Last Post of the Year, and Some Memories...

It's funny. Just before the real New Year starts - the real New Year for me being Rosh Hashana, the Jewish New Year - we're not in the habit of going around joking with our friends, saying: 'ok, I'll talk to you next year.' We say this just to be 'cute,' as if it's going to be a whole year before we speak to them again, when we know we're going to in two days, or a week.  Just the number of the year will have changed.

It's an excuse to party, to go out with friends or family and do something, anything--often something crazy, that we'll regret in the morning, as they say. On New Year's when I was a child, I'd go upstairs to my "best friend's" apartment, directly above ours (my best friend was an Episcopalian girl named Laura. We used to communicate by banging out various codes on the heater pipe in the bathroom). There we'd eat snacks and drink sodas, play games, and wait until the stroke of midnight, when we'd wear party hats and blow party blowers, scream out the window while banging on pots and pans with metal utensils. My family didn't do anything, and I was a very lonely little girl. I thought the way my friend and I celebrated it was fun.

New Year's is an excuse to get drunk (I actually had a glass of red wine about half an hour ago, and it was very nice. Don't worry. I made a brachah.).
I wanted another glass of wine just a bit ago, but I don't know how to open the bottle, and Kesser just doesn't make it for anything but kiddush, so I didn't have my second.  The last of the great drinkers, am I...

I decided to stay home tonight, and watch a movie in bed, under warm blankets-my favorite method of watching movies. There's something very cozy about it; it brings back a feeling of home, my parents, security.Maybe before I settle in, I'll break down, go downstairs and rummage around for the wine opener and figure out how to open the bottle without spilling its contents all over the table and floor--and have my second glass...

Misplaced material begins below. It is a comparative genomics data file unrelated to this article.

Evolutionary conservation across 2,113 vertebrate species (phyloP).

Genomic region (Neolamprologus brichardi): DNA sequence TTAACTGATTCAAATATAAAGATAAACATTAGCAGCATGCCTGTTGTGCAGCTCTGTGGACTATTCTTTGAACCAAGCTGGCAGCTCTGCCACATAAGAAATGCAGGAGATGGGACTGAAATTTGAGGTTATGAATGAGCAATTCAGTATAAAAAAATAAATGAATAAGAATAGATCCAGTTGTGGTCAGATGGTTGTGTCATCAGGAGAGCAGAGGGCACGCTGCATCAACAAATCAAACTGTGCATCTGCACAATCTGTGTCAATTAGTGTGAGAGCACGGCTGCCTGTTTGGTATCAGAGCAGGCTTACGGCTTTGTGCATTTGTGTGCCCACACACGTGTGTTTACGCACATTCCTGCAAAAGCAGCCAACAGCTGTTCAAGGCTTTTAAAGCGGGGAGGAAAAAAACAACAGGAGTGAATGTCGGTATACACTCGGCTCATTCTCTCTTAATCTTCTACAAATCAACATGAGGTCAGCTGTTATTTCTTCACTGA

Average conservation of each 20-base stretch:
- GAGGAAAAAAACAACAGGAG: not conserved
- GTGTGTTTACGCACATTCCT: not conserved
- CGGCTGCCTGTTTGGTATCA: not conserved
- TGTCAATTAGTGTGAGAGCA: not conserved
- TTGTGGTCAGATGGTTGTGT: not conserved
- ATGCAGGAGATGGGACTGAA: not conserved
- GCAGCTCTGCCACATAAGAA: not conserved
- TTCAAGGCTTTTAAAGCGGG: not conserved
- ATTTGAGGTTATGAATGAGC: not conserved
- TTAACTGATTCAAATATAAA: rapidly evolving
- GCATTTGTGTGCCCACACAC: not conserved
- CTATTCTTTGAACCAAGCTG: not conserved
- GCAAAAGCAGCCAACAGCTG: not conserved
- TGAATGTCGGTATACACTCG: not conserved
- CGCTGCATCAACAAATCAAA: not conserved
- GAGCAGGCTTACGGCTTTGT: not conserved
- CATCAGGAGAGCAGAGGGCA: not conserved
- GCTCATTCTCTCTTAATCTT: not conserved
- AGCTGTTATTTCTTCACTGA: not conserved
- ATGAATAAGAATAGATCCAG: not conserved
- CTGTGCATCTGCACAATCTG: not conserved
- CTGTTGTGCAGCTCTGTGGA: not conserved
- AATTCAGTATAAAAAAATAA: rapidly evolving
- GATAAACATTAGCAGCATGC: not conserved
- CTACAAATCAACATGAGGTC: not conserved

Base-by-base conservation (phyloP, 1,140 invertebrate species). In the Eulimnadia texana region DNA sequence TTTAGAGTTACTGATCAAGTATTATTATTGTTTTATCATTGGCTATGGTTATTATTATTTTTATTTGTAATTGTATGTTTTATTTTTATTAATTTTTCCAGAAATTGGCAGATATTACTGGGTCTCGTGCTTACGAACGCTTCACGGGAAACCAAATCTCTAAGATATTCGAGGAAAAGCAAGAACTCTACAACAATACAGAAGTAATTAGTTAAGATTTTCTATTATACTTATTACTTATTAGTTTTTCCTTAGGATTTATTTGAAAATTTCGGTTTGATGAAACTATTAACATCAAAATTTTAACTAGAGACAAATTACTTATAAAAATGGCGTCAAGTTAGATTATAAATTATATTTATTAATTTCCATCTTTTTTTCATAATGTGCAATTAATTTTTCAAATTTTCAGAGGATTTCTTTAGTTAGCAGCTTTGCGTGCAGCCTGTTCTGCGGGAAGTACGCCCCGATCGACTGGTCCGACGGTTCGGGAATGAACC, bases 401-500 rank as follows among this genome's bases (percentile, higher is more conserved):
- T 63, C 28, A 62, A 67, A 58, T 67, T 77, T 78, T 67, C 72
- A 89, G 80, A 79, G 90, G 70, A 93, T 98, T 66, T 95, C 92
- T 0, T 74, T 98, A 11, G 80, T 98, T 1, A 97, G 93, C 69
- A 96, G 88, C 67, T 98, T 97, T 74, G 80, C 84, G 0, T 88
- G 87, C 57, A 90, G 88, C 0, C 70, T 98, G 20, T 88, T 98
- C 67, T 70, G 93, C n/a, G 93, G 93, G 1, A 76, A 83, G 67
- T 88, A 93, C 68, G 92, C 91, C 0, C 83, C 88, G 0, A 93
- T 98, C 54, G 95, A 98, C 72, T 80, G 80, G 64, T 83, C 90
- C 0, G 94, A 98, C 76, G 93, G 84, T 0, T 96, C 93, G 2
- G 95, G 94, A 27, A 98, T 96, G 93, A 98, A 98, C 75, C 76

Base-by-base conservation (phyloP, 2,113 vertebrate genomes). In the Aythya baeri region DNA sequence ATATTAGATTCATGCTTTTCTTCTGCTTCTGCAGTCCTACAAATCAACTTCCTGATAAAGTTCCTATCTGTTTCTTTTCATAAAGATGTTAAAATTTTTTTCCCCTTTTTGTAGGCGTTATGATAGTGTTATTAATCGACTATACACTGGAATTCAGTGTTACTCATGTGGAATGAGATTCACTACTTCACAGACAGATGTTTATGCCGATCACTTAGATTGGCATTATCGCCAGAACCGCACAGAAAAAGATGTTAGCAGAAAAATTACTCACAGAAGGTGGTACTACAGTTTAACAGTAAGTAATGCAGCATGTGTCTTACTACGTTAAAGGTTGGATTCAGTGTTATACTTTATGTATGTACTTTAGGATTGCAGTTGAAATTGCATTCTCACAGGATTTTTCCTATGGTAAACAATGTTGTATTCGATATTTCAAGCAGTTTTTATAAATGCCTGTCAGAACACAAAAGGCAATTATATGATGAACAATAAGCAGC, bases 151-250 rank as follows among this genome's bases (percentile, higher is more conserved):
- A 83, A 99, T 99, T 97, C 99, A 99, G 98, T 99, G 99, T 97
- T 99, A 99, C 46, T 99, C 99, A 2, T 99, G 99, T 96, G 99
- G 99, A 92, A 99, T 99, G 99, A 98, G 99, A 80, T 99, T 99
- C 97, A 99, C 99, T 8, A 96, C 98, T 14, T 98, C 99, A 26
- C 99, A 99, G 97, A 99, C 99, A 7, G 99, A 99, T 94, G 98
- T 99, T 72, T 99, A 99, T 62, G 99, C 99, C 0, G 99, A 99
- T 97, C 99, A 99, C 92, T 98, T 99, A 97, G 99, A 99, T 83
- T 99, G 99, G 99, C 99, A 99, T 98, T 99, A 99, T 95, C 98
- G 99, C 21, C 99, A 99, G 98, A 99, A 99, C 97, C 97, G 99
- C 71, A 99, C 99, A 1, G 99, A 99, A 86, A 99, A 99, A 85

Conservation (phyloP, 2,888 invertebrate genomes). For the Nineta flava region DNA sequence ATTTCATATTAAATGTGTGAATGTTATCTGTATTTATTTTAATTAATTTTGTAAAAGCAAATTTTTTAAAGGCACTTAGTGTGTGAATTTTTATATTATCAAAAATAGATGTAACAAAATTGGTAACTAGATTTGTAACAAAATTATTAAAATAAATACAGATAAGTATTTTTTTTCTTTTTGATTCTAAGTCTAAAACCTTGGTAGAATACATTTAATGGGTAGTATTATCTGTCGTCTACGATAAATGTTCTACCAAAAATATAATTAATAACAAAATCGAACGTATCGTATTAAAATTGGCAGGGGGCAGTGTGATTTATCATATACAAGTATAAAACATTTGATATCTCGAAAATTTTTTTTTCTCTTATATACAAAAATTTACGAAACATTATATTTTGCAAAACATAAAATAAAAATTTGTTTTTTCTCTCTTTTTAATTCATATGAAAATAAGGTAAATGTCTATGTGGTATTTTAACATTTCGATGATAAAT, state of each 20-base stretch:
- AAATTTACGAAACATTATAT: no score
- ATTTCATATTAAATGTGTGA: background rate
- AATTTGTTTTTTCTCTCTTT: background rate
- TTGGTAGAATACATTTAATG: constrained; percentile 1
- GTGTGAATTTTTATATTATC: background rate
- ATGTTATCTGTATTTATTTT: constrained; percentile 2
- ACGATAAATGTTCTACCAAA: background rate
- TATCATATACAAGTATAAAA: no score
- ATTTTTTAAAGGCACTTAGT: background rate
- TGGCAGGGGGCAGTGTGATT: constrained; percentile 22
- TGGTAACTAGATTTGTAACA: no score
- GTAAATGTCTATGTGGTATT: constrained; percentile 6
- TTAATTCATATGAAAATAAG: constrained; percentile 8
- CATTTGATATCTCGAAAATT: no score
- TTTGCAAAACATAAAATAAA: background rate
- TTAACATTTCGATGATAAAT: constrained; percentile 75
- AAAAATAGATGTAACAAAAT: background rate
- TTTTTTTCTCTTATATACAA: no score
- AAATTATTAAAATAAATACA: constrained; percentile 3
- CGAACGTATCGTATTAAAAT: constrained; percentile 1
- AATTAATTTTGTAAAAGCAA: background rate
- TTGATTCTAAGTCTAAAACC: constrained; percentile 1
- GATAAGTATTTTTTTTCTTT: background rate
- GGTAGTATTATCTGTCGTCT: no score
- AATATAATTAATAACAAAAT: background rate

Actually, now that I think about it, we do say something as the Jewish New Year approaches.  We say "ktivah ve-hatimah tovah," may you be written and sealed for a good year. We also say 'this is the last Shabbat of the year'.  It has much more depth and meaning then this superficial celebration tonight, which is probably pagan in origin, anyway. I'm not bothering to look it up. You can, if you want to.

I also remember that for many years, it took me months to remember to write the correct date! For months after, say, 1995, I kept writing 1994.  It went that way year after year.  But with my arthritis getting worse in my hands, the year "2013" was hard to write because of the '3'. This year should be easier, it's got a 4.

I also never make resolutions. Why bother? First of all, as I mentioned above, the year begins for me in September/October, on the 1st of the Jewish month of Tishre. If I make any resolutions, it would be then. And isn't it more logical to have a New Year at the beginning of fall, rather than dead in the middle of winter? Makes no sense.  The beginning of the school year should be the beginning of the new year, and it is, in Judaism.
But if you're looking for resolutions, here is an interesting set of them I found in the Jewish Journal.
Happy New Year.

In Auckland, New Zealand, it's already 2014 (see? I remembered the right date!). So why don't you climb under the covers with a glass of wine, and enjoy the video of the first major city in the world to bring it in with fireworks?


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